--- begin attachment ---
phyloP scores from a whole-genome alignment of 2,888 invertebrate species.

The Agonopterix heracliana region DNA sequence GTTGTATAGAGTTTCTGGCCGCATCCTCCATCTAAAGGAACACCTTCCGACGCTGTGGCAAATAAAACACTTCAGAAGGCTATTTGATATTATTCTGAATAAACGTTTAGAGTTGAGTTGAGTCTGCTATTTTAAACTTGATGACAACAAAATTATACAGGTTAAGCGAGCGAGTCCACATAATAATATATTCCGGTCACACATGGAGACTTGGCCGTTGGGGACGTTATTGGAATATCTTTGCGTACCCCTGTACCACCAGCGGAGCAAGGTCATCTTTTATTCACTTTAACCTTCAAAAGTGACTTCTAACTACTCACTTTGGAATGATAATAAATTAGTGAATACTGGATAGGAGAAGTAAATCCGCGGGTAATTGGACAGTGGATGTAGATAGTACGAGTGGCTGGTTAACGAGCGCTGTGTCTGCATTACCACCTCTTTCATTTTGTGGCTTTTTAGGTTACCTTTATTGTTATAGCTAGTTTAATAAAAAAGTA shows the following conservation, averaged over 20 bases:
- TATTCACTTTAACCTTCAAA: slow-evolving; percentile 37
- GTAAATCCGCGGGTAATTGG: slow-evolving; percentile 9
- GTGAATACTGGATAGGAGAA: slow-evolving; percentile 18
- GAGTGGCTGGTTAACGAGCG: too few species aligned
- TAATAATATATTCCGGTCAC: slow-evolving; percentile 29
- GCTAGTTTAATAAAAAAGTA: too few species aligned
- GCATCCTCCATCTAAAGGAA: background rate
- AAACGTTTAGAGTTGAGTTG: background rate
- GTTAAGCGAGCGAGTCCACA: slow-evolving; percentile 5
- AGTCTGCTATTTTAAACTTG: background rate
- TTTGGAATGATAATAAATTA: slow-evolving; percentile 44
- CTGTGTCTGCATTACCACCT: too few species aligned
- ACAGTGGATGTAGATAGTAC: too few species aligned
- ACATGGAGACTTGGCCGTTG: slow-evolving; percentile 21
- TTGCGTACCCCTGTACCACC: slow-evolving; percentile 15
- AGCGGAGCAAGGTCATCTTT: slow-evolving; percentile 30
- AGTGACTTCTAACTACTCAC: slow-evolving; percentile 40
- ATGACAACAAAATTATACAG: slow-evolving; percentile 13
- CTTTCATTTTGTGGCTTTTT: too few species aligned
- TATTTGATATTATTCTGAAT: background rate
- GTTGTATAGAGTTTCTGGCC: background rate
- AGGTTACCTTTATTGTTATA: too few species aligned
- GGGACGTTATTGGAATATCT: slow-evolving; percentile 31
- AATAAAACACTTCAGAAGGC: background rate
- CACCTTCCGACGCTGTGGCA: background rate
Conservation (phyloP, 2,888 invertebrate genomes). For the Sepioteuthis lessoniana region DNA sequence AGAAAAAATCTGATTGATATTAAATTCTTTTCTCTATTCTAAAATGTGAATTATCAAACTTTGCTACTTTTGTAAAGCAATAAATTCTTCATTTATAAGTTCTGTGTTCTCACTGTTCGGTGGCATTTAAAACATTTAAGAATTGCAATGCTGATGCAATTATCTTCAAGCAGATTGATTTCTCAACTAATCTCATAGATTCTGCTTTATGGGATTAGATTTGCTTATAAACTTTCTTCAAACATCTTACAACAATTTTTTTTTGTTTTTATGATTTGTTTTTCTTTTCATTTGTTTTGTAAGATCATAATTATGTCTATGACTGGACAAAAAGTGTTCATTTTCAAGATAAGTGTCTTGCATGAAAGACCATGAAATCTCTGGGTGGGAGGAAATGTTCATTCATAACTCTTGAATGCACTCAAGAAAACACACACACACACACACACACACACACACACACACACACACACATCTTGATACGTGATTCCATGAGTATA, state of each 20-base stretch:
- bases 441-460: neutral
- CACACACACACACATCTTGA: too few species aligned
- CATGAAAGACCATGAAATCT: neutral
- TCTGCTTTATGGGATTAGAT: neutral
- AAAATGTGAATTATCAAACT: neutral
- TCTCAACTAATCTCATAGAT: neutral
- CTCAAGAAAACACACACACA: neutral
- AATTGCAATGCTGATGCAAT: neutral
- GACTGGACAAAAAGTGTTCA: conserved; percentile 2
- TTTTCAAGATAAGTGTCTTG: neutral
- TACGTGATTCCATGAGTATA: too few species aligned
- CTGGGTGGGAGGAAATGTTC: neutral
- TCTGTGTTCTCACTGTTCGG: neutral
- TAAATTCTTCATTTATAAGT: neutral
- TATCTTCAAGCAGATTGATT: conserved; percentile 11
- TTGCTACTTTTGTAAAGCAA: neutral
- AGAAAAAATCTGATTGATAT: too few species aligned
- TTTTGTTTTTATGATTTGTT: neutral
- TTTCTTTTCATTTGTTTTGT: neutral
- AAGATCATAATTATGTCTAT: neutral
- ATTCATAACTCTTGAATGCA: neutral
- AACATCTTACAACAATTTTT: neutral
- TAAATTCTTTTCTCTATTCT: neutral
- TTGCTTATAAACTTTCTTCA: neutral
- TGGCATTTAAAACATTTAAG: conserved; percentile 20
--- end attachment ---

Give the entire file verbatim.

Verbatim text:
phyloP scores from a whole-genome alignment of 2,888 invertebrate species.

The Agonopterix heracliana region DNA sequence GTTGTATAGAGTTTCTGGCCGCATCCTCCATCTAAAGGAACACCTTCCGACGCTGTGGCAAATAAAACACTTCAGAAGGCTATTTGATATTATTCTGAATAAACGTTTAGAGTTGAGTTGAGTCTGCTATTTTAAACTTGATGACAACAAAATTATACAGGTTAAGCGAGCGAGTCCACATAATAATATATTCCGGTCACACATGGAGACTTGGCCGTTGGGGACGTTATTGGAATATCTTTGCGTACCCCTGTACCACCAGCGGAGCAAGGTCATCTTTTATTCACTTTAACCTTCAAAAGTGACTTCTAACTACTCACTTTGGAATGATAATAAATTAGTGAATACTGGATAGGAGAAGTAAATCCGCGGGTAATTGGACAGTGGATGTAGATAGTACGAGTGGCTGGTTAACGAGCGCTGTGTCTGCATTACCACCTCTTTCATTTTGTGGCTTTTTAGGTTACCTTTATTGTTATAGCTAGTTTAATAAAAAAGTA shows the following conservation, averaged over 20 bases:
- TATTCACTTTAACCTTCAAA: slow-evolving; percentile 37
- GTAAATCCGCGGGTAATTGG: slow-evolving; percentile 9
- GTGAATACTGGATAGGAGAA: slow-evolving; percentile 18
- GAGTGGCTGGTTAACGAGCG: too few species aligned
- TAATAATATATTCCGGTCAC: slow-evolving; percentile 29
- GCTAGTTTAATAAAAAAGTA: too few species aligned
- GCATCCTCCATCTAAAGGAA: background rate
- AAACGTTTAGAGTTGAGTTG: background rate
- GTTAAGCGAGCGAGTCCACA: slow-evolving; percentile 5
- AGTCTGCTATTTTAAACTTG: background rate
- TTTGGAATGATAATAAATTA: slow-evolving; percentile 44
- CTGTGTCTGCATTACCACCT: too few species aligned
- ACAGTGGATGTAGATAGTAC: too few species aligned
- ACATGGAGACTTGGCCGTTG: slow-evolving; percentile 21
- TTGCGTACCCCTGTACCACC: slow-evolving; percentile 15
- AGCGGAGCAAGGTCATCTTT: slow-evolving; percentile 30
- AGTGACTTCTAACTACTCAC: slow-evolving; percentile 40
- ATGACAACAAAATTATACAG: slow-evolving; percentile 13
- CTTTCATTTTGTGGCTTTTT: too few species aligned
- TATTTGATATTATTCTGAAT: background rate
- GTTGTATAGAGTTTCTGGCC: background rate
- AGGTTACCTTTATTGTTATA: too few species aligned
- GGGACGTTATTGGAATATCT: slow-evolving; percentile 31
- AATAAAACACTTCAGAAGGC: background rate
- CACCTTCCGACGCTGTGGCA: background rate
Conservation (phyloP, 2,888 invertebrate genomes). For the Sepioteuthis lessoniana region DNA sequence AGAAAAAATCTGATTGATATTAAATTCTTTTCTCTATTCTAAAATGTGAATTATCAAACTTTGCTACTTTTGTAAAGCAATAAATTCTTCATTTATAAGTTCTGTGTTCTCACTGTTCGGTGGCATTTAAAACATTTAAGAATTGCAATGCTGATGCAATTATCTTCAAGCAGATTGATTTCTCAACTAATCTCATAGATTCTGCTTTATGGGATTAGATTTGCTTATAAACTTTCTTCAAACATCTTACAACAATTTTTTTTTGTTTTTATGATTTGTTTTTCTTTTCATTTGTTTTGTAAGATCATAATTATGTCTATGACTGGACAAAAAGTGTTCATTTTCAAGATAAGTGTCTTGCATGAAAGACCATGAAATCTCTGGGTGGGAGGAAATGTTCATTCATAACTCTTGAATGCACTCAAGAAAACACACACACACACACACACACACACACACACACACACACACACATCTTGATACGTGATTCCATGAGTATA, state of each 20-base stretch:
- bases 441-460: neutral
- CACACACACACACATCTTGA: too few species aligned
- CATGAAAGACCATGAAATCT: neutral
- TCTGCTTTATGGGATTAGAT: neutral
- AAAATGTGAATTATCAAACT: neutral
- TCTCAACTAATCTCATAGAT: neutral
- CTCAAGAAAACACACACACA: neutral
- AATTGCAATGCTGATGCAAT: neutral
- GACTGGACAAAAAGTGTTCA: conserved; percentile 2
- TTTTCAAGATAAGTGTCTTG: neutral
- TACGTGATTCCATGAGTATA: too few species aligned
- CTGGGTGGGAGGAAATGTTC: neutral
- TCTGTGTTCTCACTGTTCGG: neutral
- TAAATTCTTCATTTATAAGT: neutral
- TATCTTCAAGCAGATTGATT: conserved; percentile 11
- TTGCTACTTTTGTAAAGCAA: neutral
- AGAAAAAATCTGATTGATAT: too few species aligned
- TTTTGTTTTTATGATTTGTT: neutral
- TTTCTTTTCATTTGTTTTGT: neutral
- AAGATCATAATTATGTCTAT: neutral
- ATTCATAACTCTTGAATGCA: neutral
- AACATCTTACAACAATTTTT: neutral
- TAAATTCTTTTCTCTATTCT: neutral
- TTGCTTATAAACTTTCTTCA: neutral
- TGGCATTTAAAACATTTAAG: conserved; percentile 20